Colombia/US Trade Agreement Faces Workers’ Rights Test

The US/Colombia Trade Promotion Agreement is being tested in a landmark case in the US brought by Colombian and US trade unions, which details the consistent failure of the Colombian government to fulfil its obligations to respect international labour standards and protect workers from violence, abuse and exploitation.

The case, lodged with the US government, will be a key test of the value of labour clauses in the TPA and other international trade pacts. It cites two of the more serious examples - a four-year campaign of violence and intimidation by Canadian-based multinational Pacific Rubiales against its 12,000-strong workforce
, and sugar company Ingenio La Cabaña, which has a similar track record.

Sharan Burrow, ITUC General Secretary, said “These companies are responsible for sustained campaigns of physical violence and intimidation against their own workforce – people who have been trying to get their employers to respect their right to form or join a union. This violates the responsibilities that the US and Colombia both signed up to in the TPA. Both governments have a responsibility to workers, rather than simply letting powerful corporations behave like dictatorships. Colombia’s government has failed to protect its own people, and now the US government should fulfil its responsibility to act as it should under the TPA provisions.”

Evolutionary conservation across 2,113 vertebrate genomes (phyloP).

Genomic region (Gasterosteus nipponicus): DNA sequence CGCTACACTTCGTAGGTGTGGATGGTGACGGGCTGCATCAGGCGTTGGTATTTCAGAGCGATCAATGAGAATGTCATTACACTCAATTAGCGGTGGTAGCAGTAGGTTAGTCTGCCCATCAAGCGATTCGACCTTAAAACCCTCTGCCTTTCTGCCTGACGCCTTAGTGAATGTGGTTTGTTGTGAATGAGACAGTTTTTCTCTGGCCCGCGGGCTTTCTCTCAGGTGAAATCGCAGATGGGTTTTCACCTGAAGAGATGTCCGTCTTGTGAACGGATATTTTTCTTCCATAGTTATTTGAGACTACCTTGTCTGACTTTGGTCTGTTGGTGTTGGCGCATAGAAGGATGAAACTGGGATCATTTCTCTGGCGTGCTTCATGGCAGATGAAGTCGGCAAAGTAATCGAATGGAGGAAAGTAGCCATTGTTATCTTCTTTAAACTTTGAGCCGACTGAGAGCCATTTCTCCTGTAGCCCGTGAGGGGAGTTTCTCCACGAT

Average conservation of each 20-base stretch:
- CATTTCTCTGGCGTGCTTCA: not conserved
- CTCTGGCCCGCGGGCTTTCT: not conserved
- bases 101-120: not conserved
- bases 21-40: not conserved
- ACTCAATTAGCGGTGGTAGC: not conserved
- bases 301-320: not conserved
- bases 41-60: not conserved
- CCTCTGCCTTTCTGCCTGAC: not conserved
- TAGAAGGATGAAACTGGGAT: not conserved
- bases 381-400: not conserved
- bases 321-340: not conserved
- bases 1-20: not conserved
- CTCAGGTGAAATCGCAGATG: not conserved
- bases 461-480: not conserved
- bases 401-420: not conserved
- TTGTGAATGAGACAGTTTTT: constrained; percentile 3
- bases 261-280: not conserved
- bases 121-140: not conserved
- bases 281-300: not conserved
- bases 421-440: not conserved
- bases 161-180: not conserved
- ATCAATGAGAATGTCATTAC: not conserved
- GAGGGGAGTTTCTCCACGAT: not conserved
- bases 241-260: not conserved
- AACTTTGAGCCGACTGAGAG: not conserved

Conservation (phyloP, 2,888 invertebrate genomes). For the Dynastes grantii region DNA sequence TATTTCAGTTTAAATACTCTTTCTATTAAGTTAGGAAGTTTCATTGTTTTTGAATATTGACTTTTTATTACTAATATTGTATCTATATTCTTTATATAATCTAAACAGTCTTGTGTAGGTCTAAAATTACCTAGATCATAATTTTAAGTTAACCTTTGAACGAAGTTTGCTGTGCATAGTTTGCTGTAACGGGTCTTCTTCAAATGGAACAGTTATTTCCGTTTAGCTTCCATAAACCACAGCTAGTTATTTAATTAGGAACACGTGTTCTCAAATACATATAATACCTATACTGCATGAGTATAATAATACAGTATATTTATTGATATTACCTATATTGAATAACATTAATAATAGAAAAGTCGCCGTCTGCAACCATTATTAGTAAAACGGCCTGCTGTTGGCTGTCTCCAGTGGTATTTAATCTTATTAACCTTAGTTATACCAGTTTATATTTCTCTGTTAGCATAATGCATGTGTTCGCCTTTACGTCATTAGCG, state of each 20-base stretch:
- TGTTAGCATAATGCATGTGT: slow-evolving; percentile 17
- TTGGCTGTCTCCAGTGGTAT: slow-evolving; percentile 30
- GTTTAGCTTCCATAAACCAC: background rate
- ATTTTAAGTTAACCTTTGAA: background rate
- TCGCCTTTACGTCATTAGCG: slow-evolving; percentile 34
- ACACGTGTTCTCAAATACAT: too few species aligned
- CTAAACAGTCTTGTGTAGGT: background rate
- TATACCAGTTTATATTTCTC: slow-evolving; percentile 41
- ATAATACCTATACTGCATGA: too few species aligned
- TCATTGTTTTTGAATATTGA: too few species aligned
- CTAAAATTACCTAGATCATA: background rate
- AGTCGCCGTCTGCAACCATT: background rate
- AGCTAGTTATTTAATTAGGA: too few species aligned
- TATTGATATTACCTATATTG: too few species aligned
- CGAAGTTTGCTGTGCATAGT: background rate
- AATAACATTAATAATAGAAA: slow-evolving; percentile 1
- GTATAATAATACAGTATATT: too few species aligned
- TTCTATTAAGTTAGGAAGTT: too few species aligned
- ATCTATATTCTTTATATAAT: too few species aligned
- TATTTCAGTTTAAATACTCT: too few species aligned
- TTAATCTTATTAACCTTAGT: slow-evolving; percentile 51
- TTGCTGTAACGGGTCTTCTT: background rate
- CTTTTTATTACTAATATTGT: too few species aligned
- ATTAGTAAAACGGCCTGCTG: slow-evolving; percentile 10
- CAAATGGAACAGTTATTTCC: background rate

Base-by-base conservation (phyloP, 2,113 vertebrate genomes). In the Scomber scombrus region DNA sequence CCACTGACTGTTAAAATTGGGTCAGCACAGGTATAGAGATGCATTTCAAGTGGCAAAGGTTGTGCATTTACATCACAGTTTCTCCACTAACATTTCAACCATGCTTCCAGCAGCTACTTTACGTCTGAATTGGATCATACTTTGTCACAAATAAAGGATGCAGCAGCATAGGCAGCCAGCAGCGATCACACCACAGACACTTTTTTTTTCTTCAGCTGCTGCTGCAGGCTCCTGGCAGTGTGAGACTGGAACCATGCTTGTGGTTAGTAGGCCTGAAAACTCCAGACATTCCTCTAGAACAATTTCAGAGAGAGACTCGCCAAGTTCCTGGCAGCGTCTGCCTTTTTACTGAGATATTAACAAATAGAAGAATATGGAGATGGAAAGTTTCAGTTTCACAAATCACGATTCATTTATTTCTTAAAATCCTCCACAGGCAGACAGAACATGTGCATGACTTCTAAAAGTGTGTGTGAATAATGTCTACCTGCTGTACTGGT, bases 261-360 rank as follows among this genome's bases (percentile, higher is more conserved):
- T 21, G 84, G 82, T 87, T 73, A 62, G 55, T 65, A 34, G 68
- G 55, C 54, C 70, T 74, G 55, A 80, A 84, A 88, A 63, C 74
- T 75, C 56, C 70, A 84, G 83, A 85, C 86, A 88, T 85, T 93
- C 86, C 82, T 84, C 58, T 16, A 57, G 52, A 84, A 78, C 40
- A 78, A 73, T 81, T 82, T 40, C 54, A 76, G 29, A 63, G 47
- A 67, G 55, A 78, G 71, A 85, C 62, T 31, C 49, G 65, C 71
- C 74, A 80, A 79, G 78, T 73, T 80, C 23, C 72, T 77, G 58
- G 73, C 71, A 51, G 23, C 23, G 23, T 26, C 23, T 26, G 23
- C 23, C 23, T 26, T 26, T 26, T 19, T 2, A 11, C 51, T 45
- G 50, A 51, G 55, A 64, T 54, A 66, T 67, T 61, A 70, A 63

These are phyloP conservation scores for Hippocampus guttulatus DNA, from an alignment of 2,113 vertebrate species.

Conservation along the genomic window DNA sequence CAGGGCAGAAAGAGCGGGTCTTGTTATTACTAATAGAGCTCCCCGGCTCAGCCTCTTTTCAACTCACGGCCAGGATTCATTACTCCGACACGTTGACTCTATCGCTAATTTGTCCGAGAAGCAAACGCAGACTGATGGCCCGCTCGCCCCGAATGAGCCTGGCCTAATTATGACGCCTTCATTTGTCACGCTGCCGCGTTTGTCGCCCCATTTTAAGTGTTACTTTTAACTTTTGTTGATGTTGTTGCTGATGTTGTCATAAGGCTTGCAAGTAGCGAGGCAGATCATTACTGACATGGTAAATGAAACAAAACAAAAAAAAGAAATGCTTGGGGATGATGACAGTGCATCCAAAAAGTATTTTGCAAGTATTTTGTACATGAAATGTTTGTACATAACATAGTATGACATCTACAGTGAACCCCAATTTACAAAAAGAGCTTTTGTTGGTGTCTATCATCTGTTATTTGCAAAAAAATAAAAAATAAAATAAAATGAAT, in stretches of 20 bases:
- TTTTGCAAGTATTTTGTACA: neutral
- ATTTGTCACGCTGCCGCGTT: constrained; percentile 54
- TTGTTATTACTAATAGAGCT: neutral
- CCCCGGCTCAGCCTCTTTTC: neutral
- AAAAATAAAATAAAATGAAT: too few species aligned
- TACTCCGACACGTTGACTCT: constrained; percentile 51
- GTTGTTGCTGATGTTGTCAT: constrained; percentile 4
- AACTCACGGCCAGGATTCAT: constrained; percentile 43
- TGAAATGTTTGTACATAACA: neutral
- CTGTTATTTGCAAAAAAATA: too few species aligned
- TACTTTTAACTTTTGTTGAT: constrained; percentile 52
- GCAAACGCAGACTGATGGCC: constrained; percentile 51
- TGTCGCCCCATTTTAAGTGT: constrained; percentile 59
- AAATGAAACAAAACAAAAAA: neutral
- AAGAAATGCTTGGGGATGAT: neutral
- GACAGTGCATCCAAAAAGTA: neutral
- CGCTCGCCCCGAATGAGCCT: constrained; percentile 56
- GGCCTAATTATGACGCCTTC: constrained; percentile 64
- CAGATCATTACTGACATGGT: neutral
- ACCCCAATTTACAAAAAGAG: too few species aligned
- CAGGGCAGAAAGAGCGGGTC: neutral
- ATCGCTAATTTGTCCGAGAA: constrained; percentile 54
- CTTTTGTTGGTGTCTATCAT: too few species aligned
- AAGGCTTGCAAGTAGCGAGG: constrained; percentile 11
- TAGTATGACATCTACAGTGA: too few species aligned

Where labour clauses have been included in trade agreements negotiated between two or more countries, they generally have relatively weak enforcement mechanisms or none at all, and this case will be a major test of such clauses, given Colombia’s notorious labour rights reputation. A similar case is expected to be brought soon under the Canada/Colombia trade pact. The EU/Colombia agreement, however, includes no enforcement mechanism to support workers’ rights.

In the 3 years since the US/Colombia TPA has been in force, workers attempting to exercise their rights have suffered at least 1,466 threats and acts of violence, including 99 assassinations, 6 kidnappings and 955 death threats.

The complaint, lodged with the US Office of Trade and Labor Affairs, is being brought by the national trade union centres CUT and CTC Colombia, AFL-CIO USA, Colombian unions SINTRAINAGRO and USO, and the Corporacion Colombiana para la Justicia y el Trabajo.